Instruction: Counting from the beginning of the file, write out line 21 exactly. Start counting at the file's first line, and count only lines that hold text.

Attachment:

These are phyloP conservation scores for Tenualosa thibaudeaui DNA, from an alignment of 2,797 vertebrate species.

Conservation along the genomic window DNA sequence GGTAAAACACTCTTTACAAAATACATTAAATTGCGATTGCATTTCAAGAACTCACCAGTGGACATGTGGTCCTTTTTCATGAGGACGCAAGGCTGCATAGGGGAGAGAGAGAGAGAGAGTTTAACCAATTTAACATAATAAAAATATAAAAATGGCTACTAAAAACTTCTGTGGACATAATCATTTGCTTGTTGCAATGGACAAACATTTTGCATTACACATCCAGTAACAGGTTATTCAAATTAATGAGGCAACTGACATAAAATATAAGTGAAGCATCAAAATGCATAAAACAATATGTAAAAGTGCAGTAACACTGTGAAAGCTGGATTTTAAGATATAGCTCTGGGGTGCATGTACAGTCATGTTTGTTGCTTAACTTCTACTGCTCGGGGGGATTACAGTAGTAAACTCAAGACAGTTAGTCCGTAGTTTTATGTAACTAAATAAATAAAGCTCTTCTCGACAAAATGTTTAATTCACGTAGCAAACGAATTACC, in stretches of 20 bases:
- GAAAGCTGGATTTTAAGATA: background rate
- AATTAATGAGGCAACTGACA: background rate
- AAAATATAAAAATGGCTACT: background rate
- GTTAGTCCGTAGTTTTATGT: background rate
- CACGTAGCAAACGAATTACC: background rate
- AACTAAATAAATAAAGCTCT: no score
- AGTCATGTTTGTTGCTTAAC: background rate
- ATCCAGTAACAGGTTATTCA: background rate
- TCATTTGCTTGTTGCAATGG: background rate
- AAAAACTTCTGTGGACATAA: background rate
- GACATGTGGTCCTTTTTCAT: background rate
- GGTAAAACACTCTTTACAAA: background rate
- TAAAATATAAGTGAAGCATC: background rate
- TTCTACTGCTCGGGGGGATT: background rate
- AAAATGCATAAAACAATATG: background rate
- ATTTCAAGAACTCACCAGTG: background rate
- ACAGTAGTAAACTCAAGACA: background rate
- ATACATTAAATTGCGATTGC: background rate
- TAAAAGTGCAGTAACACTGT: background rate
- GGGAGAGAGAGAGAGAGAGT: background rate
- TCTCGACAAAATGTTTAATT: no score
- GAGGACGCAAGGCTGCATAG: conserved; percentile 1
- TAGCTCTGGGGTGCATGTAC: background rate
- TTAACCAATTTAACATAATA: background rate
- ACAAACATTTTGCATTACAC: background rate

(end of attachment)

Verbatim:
- TAAAAGTGCAGTAACACTGT: background rate